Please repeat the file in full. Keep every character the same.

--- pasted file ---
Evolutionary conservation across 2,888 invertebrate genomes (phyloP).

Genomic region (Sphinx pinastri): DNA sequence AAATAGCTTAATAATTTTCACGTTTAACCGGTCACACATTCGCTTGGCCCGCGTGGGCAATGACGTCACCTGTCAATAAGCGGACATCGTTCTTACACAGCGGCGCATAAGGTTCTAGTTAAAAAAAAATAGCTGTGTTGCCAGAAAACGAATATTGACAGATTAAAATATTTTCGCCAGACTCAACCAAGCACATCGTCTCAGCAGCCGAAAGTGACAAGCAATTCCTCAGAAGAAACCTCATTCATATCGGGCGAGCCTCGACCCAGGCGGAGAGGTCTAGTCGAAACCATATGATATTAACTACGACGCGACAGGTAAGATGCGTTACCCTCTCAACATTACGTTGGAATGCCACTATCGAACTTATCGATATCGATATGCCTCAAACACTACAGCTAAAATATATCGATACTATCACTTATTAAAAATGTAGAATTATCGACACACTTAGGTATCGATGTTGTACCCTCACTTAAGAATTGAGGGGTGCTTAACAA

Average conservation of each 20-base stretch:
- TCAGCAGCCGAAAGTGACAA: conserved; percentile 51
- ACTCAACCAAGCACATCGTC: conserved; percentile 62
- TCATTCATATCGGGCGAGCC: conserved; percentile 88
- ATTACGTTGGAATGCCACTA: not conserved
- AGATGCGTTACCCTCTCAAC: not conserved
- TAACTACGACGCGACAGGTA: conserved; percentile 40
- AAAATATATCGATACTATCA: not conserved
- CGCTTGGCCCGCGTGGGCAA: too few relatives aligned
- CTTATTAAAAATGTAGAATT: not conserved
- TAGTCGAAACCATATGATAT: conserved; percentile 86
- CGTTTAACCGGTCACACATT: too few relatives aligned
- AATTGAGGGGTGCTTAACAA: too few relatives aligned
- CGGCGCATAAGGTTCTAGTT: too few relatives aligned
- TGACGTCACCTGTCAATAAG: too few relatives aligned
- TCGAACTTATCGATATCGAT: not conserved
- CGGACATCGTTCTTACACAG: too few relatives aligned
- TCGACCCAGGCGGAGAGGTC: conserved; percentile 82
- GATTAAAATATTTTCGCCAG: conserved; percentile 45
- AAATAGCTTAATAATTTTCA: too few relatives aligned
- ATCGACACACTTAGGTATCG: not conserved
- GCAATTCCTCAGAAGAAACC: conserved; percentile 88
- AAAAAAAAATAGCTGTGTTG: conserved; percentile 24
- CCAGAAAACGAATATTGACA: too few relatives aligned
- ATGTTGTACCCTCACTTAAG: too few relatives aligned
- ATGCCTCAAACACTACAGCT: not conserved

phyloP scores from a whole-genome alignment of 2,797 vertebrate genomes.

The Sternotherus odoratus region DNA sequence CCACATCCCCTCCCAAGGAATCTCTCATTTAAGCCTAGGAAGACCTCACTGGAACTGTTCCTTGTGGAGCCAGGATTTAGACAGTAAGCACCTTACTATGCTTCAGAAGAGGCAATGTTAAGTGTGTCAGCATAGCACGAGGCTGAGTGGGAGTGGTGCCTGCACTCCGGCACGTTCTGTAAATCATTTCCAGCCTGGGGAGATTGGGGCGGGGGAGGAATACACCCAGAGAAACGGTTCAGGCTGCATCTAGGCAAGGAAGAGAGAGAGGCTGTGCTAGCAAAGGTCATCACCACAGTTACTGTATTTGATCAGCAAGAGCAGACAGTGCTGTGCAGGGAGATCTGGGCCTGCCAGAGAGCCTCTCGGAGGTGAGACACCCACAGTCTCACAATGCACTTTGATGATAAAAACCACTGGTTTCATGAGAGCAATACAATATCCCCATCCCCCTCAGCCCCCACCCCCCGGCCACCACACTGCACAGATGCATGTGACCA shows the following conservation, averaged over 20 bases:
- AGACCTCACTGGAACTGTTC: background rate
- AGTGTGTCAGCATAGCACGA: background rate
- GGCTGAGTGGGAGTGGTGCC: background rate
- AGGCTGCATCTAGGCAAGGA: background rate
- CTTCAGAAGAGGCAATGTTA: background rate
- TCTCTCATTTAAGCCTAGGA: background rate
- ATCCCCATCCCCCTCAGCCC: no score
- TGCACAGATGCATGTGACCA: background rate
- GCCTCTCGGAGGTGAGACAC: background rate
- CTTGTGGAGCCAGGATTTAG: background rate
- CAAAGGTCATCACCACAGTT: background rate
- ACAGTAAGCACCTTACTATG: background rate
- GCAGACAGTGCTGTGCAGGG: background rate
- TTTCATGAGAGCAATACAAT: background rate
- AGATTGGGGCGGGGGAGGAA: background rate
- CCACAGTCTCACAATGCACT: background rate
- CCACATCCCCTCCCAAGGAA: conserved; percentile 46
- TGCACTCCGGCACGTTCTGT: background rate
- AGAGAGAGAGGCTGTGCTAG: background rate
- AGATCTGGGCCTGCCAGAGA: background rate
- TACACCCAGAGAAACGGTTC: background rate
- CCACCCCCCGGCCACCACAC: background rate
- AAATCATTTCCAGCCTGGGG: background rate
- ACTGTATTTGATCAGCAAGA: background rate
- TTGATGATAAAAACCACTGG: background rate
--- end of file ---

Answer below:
Evolutionary conservation across 2,888 invertebrate genomes (phyloP).

Genomic region (Sphinx pinastri): DNA sequence AAATAGCTTAATAATTTTCACGTTTAACCGGTCACACATTCGCTTGGCCCGCGTGGGCAATGACGTCACCTGTCAATAAGCGGACATCGTTCTTACACAGCGGCGCATAAGGTTCTAGTTAAAAAAAAATAGCTGTGTTGCCAGAAAACGAATATTGACAGATTAAAATATTTTCGCCAGACTCAACCAAGCACATCGTCTCAGCAGCCGAAAGTGACAAGCAATTCCTCAGAAGAAACCTCATTCATATCGGGCGAGCCTCGACCCAGGCGGAGAGGTCTAGTCGAAACCATATGATATTAACTACGACGCGACAGGTAAGATGCGTTACCCTCTCAACATTACGTTGGAATGCCACTATCGAACTTATCGATATCGATATGCCTCAAACACTACAGCTAAAATATATCGATACTATCACTTATTAAAAATGTAGAATTATCGACACACTTAGGTATCGATGTTGTACCCTCACTTAAGAATTGAGGGGTGCTTAACAA

Average conservation of each 20-base stretch:
- TCAGCAGCCGAAAGTGACAA: conserved; percentile 51
- ACTCAACCAAGCACATCGTC: conserved; percentile 62
- TCATTCATATCGGGCGAGCC: conserved; percentile 88
- ATTACGTTGGAATGCCACTA: not conserved
- AGATGCGTTACCCTCTCAAC: not conserved
- TAACTACGACGCGACAGGTA: conserved; percentile 40
- AAAATATATCGATACTATCA: not conserved
- CGCTTGGCCCGCGTGGGCAA: too few relatives aligned
- CTTATTAAAAATGTAGAATT: not conserved
- TAGTCGAAACCATATGATAT: conserved; percentile 86
- CGTTTAACCGGTCACACATT: too few relatives aligned
- AATTGAGGGGTGCTTAACAA: too few relatives aligned
- CGGCGCATAAGGTTCTAGTT: too few relatives aligned
- TGACGTCACCTGTCAATAAG: too few relatives aligned
- TCGAACTTATCGATATCGAT: not conserved
- CGGACATCGTTCTTACACAG: too few relatives aligned
- TCGACCCAGGCGGAGAGGTC: conserved; percentile 82
- GATTAAAATATTTTCGCCAG: conserved; percentile 45
- AAATAGCTTAATAATTTTCA: too few relatives aligned
- ATCGACACACTTAGGTATCG: not conserved
- GCAATTCCTCAGAAGAAACC: conserved; percentile 88
- AAAAAAAAATAGCTGTGTTG: conserved; percentile 24
- CCAGAAAACGAATATTGACA: too few relatives aligned
- ATGTTGTACCCTCACTTAAG: too few relatives aligned
- ATGCCTCAAACACTACAGCT: not conserved

phyloP scores from a whole-genome alignment of 2,797 vertebrate genomes.

The Sternotherus odoratus region DNA sequence CCACATCCCCTCCCAAGGAATCTCTCATTTAAGCCTAGGAAGACCTCACTGGAACTGTTCCTTGTGGAGCCAGGATTTAGACAGTAAGCACCTTACTATGCTTCAGAAGAGGCAATGTTAAGTGTGTCAGCATAGCACGAGGCTGAGTGGGAGTGGTGCCTGCACTCCGGCACGTTCTGTAAATCATTTCCAGCCTGGGGAGATTGGGGCGGGGGAGGAATACACCCAGAGAAACGGTTCAGGCTGCATCTAGGCAAGGAAGAGAGAGAGGCTGTGCTAGCAAAGGTCATCACCACAGTTACTGTATTTGATCAGCAAGAGCAGACAGTGCTGTGCAGGGAGATCTGGGCCTGCCAGAGAGCCTCTCGGAGGTGAGACACCCACAGTCTCACAATGCACTTTGATGATAAAAACCACTGGTTTCATGAGAGCAATACAATATCCCCATCCCCCTCAGCCCCCACCCCCCGGCCACCACACTGCACAGATGCATGTGACCA shows the following conservation, averaged over 20 bases:
- AGACCTCACTGGAACTGTTC: background rate
- AGTGTGTCAGCATAGCACGA: background rate
- GGCTGAGTGGGAGTGGTGCC: background rate
- AGGCTGCATCTAGGCAAGGA: background rate
- CTTCAGAAGAGGCAATGTTA: background rate
- TCTCTCATTTAAGCCTAGGA: background rate
- ATCCCCATCCCCCTCAGCCC: no score
- TGCACAGATGCATGTGACCA: background rate
- GCCTCTCGGAGGTGAGACAC: background rate
- CTTGTGGAGCCAGGATTTAG: background rate
- CAAAGGTCATCACCACAGTT: background rate
- ACAGTAAGCACCTTACTATG: background rate
- GCAGACAGTGCTGTGCAGGG: background rate
- TTTCATGAGAGCAATACAAT: background rate
- AGATTGGGGCGGGGGAGGAA: background rate
- CCACAGTCTCACAATGCACT: background rate
- CCACATCCCCTCCCAAGGAA: conserved; percentile 46
- TGCACTCCGGCACGTTCTGT: background rate
- AGAGAGAGAGGCTGTGCTAG: background rate
- AGATCTGGGCCTGCCAGAGA: background rate
- TACACCCAGAGAAACGGTTC: background rate
- CCACCCCCCGGCCACCACAC: background rate
- AAATCATTTCCAGCCTGGGG: background rate
- ACTGTATTTGATCAGCAAGA: background rate
- TTGATGATAAAAACCACTGG: background rate